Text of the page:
Midland, Texas • I cried the day I moved to Midland, the capital of our nation’s oil and gas industry. Back then, almost 10 years ago, my husband’s new job designing control systems for natural gas processing plants wasn’t the sort of work I wanted him to take.

It didn’t mesh well with my increasingly progressive principles. And so on some level, I understand the response from people when I tell them where I live: an odd mix of curiosity, pity and disgust.

Curiosity because, along with our neighbor city Odessa, we’re seen as the land of “Friday Night Lights,” oil barons and women with hair still bigger than Texas. Pity because all they picture is flat, thirsty land peppered with thorny mesquite and bobbing pump jacks. Never mind that the sunsets will leave you speechless. Yet ever since a drop in demand caused by this COVID-19 pandemic caused oil prices to plummet, it’s the last response — disgust — that seems to be everywhere. Disgust stemming from “oil town” stereotypes. And it troubles me. Because I can’t reconcile the disgust-turned-to-glee I see on social media (the “they deserve it anyway” attitude) with the Midland I’ve come to know.

My husband and I are native Texans. When we returned from four years in Beijing with a dog and a newborn daughter, the city quickly made us feel at home again. Over the past several weeks, as we joined the rest of the country in doing what we can to stop community spread of the coronavirus, we’ve been dreading another crisis in the making. One that few outside of the oil-rich Permian Basin in West Texas noticed brewing. On April 20, it happened.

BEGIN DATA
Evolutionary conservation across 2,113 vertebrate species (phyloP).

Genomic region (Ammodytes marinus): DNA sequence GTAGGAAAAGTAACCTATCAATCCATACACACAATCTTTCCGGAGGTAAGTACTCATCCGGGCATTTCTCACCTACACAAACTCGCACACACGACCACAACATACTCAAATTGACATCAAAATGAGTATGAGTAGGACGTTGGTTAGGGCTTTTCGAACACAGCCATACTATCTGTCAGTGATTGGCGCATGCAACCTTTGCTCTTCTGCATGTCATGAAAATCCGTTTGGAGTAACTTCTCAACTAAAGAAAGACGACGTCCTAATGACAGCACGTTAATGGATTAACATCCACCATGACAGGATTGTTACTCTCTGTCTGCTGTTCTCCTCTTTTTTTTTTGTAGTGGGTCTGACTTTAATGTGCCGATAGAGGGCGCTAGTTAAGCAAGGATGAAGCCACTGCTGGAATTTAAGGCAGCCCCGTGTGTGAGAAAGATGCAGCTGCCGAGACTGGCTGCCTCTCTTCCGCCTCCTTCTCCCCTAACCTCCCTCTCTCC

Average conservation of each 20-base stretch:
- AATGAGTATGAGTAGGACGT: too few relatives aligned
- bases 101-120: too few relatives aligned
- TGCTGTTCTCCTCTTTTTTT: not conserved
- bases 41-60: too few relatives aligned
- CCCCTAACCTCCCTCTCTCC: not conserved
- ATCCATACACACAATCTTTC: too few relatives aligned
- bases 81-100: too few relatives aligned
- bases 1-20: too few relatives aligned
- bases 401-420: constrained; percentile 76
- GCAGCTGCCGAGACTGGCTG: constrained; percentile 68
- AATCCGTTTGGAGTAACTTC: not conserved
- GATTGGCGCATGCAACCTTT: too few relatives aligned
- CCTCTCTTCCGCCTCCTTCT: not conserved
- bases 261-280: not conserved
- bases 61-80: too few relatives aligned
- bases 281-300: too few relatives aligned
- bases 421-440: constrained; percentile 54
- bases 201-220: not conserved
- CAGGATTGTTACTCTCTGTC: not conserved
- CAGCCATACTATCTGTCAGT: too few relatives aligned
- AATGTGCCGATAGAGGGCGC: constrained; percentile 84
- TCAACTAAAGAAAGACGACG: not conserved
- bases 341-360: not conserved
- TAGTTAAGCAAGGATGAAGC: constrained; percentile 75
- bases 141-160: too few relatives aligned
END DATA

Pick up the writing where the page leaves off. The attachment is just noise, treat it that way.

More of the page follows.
Late in the afternoon, after helping my first- and third-grade daughters finish their Google Classroom assignments, I heard the price for a barrel of oil had reached 15 cents — an unfathomable number. I walked into my husband’s makeshift work-from-home office to ask whether he had seen it. He had the current trading information pulled up on his screen when I walked into the room, and I felt a little relieved when I glanced at it and noticed it was at $33.

“Oh!” I laughed sheepishly. “A second ago I thought I saw something about it being 15 cents.”

He raised an eyebrow and pointed at the tiny negative sign I had missed.

It kept falling and closed at negative $37.63 for a barrel of oil. I’m no oil expert, but I know plenty of them. And I’ve yet to meet a local who isn’t astounded that prices fell into negative territory, that traders were paying people $37.63 a barrel to take it off their books. (Now we’d trade that light, sweet Texas crude for toilet paper if we could.)

It’s not “big oil” I’m worried about — the multinational conglomerates and the national corporations. It’s my brother who just got laid off. It’s a friend telling me how devastated her son was after he had to lay off a single mother. It’s our Chin refugee community — displaced from Myanmar — being suddenly destabilized again as the low-skill, high-wage jobs that helped them buy houses and plant roots in their new country evaporated overnight. Their mortgages haven’t.